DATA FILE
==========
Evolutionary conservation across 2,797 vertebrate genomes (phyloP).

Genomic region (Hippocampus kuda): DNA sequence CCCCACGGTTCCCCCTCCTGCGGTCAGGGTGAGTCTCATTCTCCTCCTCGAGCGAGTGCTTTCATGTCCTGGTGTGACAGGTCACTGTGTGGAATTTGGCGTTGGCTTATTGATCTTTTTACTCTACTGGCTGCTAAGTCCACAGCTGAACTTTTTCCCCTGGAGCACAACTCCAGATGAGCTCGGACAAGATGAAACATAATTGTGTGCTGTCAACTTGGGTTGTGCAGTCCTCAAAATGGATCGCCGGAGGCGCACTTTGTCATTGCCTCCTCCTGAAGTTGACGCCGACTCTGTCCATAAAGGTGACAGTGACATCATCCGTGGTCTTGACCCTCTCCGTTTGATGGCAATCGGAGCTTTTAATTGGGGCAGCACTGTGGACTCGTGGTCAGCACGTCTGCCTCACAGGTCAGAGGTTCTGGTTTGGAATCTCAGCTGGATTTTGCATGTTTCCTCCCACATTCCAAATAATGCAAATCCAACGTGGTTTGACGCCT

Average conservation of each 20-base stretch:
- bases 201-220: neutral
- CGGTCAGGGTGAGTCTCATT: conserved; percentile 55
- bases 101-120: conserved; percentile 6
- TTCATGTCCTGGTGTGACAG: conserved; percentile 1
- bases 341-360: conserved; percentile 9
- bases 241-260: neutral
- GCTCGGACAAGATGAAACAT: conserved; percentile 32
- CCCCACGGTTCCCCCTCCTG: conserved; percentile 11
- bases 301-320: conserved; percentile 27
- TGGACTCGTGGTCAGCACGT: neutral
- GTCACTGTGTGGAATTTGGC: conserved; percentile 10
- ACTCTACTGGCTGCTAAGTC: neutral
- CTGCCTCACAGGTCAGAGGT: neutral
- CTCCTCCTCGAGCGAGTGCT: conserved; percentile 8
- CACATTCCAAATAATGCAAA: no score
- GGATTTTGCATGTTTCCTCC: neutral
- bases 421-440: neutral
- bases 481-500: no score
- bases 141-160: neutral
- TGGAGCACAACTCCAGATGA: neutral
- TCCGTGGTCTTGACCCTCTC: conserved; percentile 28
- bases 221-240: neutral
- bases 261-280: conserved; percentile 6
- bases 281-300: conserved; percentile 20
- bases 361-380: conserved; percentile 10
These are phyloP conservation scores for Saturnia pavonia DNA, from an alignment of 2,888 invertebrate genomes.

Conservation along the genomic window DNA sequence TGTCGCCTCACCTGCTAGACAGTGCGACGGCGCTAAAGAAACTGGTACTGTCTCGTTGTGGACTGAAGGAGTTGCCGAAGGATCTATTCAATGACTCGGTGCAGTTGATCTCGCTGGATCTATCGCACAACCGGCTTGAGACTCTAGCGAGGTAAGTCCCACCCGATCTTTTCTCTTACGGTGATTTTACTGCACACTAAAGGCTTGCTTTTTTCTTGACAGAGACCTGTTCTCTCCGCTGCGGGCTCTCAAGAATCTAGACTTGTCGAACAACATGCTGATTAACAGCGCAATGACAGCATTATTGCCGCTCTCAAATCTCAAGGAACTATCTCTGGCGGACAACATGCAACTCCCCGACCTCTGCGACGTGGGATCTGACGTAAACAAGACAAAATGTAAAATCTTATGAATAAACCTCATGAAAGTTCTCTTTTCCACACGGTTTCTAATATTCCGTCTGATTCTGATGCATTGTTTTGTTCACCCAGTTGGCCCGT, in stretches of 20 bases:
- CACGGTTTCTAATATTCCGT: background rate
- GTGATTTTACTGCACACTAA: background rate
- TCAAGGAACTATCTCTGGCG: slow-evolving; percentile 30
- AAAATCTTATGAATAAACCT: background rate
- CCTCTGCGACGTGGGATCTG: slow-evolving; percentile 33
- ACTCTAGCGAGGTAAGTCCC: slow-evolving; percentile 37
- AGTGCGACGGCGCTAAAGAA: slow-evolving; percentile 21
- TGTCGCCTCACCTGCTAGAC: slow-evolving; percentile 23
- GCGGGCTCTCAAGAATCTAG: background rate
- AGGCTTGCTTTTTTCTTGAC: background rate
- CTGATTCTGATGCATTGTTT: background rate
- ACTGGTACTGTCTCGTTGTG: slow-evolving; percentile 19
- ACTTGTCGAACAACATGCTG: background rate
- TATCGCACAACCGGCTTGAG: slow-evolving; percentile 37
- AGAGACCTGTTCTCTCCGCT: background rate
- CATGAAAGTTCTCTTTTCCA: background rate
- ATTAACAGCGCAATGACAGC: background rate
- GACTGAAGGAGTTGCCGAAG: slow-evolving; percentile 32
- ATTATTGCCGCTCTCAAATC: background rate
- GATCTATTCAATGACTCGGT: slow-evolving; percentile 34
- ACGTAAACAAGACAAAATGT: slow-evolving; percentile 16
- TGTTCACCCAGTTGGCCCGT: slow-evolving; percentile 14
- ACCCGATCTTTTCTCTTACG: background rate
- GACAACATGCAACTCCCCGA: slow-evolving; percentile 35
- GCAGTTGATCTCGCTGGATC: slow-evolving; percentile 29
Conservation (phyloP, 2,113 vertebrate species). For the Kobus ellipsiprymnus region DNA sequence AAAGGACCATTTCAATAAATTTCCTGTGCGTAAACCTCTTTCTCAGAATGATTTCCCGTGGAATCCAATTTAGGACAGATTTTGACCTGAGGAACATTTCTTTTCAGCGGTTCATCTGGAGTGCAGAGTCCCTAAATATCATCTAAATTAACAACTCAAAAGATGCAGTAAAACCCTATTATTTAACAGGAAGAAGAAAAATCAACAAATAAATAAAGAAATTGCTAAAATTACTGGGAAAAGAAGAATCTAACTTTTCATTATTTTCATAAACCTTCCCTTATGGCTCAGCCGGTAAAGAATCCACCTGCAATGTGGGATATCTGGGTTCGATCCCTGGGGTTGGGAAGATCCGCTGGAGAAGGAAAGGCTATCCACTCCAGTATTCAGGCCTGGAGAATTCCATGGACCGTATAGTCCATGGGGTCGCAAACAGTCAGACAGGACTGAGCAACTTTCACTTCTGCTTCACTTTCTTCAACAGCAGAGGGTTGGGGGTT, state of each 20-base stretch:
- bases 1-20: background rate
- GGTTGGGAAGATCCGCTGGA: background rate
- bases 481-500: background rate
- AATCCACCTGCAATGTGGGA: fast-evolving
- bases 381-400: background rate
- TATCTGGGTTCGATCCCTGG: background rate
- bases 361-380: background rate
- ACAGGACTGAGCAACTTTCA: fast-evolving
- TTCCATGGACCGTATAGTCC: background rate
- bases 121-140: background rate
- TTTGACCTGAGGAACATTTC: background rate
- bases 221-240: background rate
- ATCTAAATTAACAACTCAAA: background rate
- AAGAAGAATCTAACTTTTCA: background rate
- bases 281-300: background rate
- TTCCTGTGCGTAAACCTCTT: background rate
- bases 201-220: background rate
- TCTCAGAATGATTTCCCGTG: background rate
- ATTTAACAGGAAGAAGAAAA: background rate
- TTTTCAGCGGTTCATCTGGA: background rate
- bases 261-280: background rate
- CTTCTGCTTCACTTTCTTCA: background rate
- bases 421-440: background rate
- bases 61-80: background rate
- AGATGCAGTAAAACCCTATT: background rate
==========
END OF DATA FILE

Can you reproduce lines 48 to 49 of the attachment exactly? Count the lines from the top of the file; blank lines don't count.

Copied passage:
- GACTGAAGGAGTTGCCGAAG: slow-evolving; percentile 32
- ATTATTGCCGCTCTCAAATC: background rate